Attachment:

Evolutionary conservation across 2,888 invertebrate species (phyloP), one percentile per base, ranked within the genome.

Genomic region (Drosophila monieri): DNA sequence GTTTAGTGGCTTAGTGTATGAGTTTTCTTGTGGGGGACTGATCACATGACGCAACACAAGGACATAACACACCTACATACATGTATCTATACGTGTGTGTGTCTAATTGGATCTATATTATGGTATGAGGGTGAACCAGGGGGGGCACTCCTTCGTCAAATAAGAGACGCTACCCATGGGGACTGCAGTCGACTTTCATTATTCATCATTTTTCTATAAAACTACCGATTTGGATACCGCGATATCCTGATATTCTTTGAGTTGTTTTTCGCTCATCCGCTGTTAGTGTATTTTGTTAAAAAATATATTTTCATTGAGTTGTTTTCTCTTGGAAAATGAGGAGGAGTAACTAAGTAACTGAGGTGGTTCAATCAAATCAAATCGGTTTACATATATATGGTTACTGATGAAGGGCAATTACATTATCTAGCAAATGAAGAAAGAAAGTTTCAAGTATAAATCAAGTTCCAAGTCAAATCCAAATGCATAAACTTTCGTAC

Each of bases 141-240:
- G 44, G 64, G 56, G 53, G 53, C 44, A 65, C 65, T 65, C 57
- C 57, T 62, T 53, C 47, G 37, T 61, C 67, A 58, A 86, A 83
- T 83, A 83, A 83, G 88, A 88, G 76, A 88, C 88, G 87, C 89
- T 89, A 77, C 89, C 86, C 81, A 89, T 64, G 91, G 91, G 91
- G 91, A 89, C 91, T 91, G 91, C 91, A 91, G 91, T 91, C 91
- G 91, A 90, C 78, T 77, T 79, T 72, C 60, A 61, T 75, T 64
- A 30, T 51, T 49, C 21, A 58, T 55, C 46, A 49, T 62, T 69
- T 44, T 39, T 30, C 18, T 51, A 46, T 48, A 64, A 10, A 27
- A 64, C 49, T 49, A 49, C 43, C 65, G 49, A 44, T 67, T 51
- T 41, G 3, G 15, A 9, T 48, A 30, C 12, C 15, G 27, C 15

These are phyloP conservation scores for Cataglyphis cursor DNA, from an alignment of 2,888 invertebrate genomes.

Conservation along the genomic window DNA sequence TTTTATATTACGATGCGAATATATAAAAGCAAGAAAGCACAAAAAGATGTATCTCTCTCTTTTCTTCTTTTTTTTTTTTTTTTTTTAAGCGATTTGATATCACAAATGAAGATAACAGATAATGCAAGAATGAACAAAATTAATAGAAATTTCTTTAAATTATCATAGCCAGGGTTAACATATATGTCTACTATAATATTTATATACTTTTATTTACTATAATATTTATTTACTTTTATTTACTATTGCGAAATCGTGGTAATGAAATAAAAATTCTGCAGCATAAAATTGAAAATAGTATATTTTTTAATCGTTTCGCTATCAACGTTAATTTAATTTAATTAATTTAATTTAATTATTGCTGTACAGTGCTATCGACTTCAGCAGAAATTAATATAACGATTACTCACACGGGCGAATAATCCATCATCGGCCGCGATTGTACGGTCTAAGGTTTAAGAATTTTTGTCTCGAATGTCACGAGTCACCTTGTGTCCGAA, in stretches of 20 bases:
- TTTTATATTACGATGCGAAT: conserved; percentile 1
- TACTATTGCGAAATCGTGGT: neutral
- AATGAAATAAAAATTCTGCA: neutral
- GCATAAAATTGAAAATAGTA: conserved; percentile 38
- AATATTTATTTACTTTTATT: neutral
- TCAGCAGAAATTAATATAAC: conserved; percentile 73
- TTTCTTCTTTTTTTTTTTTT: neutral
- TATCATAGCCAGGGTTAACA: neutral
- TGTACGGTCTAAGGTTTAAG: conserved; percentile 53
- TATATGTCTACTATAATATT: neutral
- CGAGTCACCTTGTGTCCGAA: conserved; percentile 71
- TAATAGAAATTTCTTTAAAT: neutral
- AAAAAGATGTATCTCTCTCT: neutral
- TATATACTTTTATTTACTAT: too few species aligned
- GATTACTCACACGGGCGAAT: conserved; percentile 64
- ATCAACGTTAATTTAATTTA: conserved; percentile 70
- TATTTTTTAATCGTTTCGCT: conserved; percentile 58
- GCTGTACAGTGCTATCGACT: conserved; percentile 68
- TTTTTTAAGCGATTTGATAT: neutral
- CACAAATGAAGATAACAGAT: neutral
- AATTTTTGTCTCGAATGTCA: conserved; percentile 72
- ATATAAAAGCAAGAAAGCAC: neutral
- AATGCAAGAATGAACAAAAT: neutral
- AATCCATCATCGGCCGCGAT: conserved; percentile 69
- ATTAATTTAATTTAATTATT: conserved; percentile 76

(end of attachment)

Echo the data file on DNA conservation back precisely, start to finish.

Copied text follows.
Evolutionary conservation across 2,888 invertebrate species (phyloP), one percentile per base, ranked within the genome.

Genomic region (Drosophila monieri): DNA sequence GTTTAGTGGCTTAGTGTATGAGTTTTCTTGTGGGGGACTGATCACATGACGCAACACAAGGACATAACACACCTACATACATGTATCTATACGTGTGTGTGTCTAATTGGATCTATATTATGGTATGAGGGTGAACCAGGGGGGGCACTCCTTCGTCAAATAAGAGACGCTACCCATGGGGACTGCAGTCGACTTTCATTATTCATCATTTTTCTATAAAACTACCGATTTGGATACCGCGATATCCTGATATTCTTTGAGTTGTTTTTCGCTCATCCGCTGTTAGTGTATTTTGTTAAAAAATATATTTTCATTGAGTTGTTTTCTCTTGGAAAATGAGGAGGAGTAACTAAGTAACTGAGGTGGTTCAATCAAATCAAATCGGTTTACATATATATGGTTACTGATGAAGGGCAATTACATTATCTAGCAAATGAAGAAAGAAAGTTTCAAGTATAAATCAAGTTCCAAGTCAAATCCAAATGCATAAACTTTCGTAC

Each of bases 141-240:
- G 44, G 64, G 56, G 53, G 53, C 44, A 65, C 65, T 65, C 57
- C 57, T 62, T 53, C 47, G 37, T 61, C 67, A 58, A 86, A 83
- T 83, A 83, A 83, G 88, A 88, G 76, A 88, C 88, G 87, C 89
- T 89, A 77, C 89, C 86, C 81, A 89, T 64, G 91, G 91, G 91
- G 91, A 89, C 91, T 91, G 91, C 91, A 91, G 91, T 91, C 91
- G 91, A 90, C 78, T 77, T 79, T 72, C 60, A 61, T 75, T 64
- A 30, T 51, T 49, C 21, A 58, T 55, C 46, A 49, T 62, T 69
- T 44, T 39, T 30, C 18, T 51, A 46, T 48, A 64, A 10, A 27
- A 64, C 49, T 49, A 49, C 43, C 65, G 49, A 44, T 67, T 51
- T 41, G 3, G 15, A 9, T 48, A 30, C 12, C 15, G 27, C 15

These are phyloP conservation scores for Cataglyphis cursor DNA, from an alignment of 2,888 invertebrate genomes.

Conservation along the genomic window DNA sequence TTTTATATTACGATGCGAATATATAAAAGCAAGAAAGCACAAAAAGATGTATCTCTCTCTTTTCTTCTTTTTTTTTTTTTTTTTTTAAGCGATTTGATATCACAAATGAAGATAACAGATAATGCAAGAATGAACAAAATTAATAGAAATTTCTTTAAATTATCATAGCCAGGGTTAACATATATGTCTACTATAATATTTATATACTTTTATTTACTATAATATTTATTTACTTTTATTTACTATTGCGAAATCGTGGTAATGAAATAAAAATTCTGCAGCATAAAATTGAAAATAGTATATTTTTTAATCGTTTCGCTATCAACGTTAATTTAATTTAATTAATTTAATTTAATTATTGCTGTACAGTGCTATCGACTTCAGCAGAAATTAATATAACGATTACTCACACGGGCGAATAATCCATCATCGGCCGCGATTGTACGGTCTAAGGTTTAAGAATTTTTGTCTCGAATGTCACGAGTCACCTTGTGTCCGAA, in stretches of 20 bases:
- TTTTATATTACGATGCGAAT: conserved; percentile 1
- TACTATTGCGAAATCGTGGT: neutral
- AATGAAATAAAAATTCTGCA: neutral
- GCATAAAATTGAAAATAGTA: conserved; percentile 38
- AATATTTATTTACTTTTATT: neutral
- TCAGCAGAAATTAATATAAC: conserved; percentile 73
- TTTCTTCTTTTTTTTTTTTT: neutral
- TATCATAGCCAGGGTTAACA: neutral
- TGTACGGTCTAAGGTTTAAG: conserved; percentile 53
- TATATGTCTACTATAATATT: neutral
- CGAGTCACCTTGTGTCCGAA: conserved; percentile 71
- TAATAGAAATTTCTTTAAAT: neutral
- AAAAAGATGTATCTCTCTCT: neutral
- TATATACTTTTATTTACTAT: too few species aligned
- GATTACTCACACGGGCGAAT: conserved; percentile 64
- ATCAACGTTAATTTAATTTA: conserved; percentile 70
- TATTTTTTAATCGTTTCGCT: conserved; percentile 58
- GCTGTACAGTGCTATCGACT: conserved; percentile 68
- TTTTTTAAGCGATTTGATAT: neutral
- CACAAATGAAGATAACAGAT: neutral
- AATTTTTGTCTCGAATGTCA: conserved; percentile 72
- ATATAAAAGCAAGAAAGCAC: neutral
- AATGCAAGAATGAACAAAAT: neutral
- AATCCATCATCGGCCGCGAT: conserved; percentile 69
- ATTAATTTAATTTAATTATT: conserved; percentile 76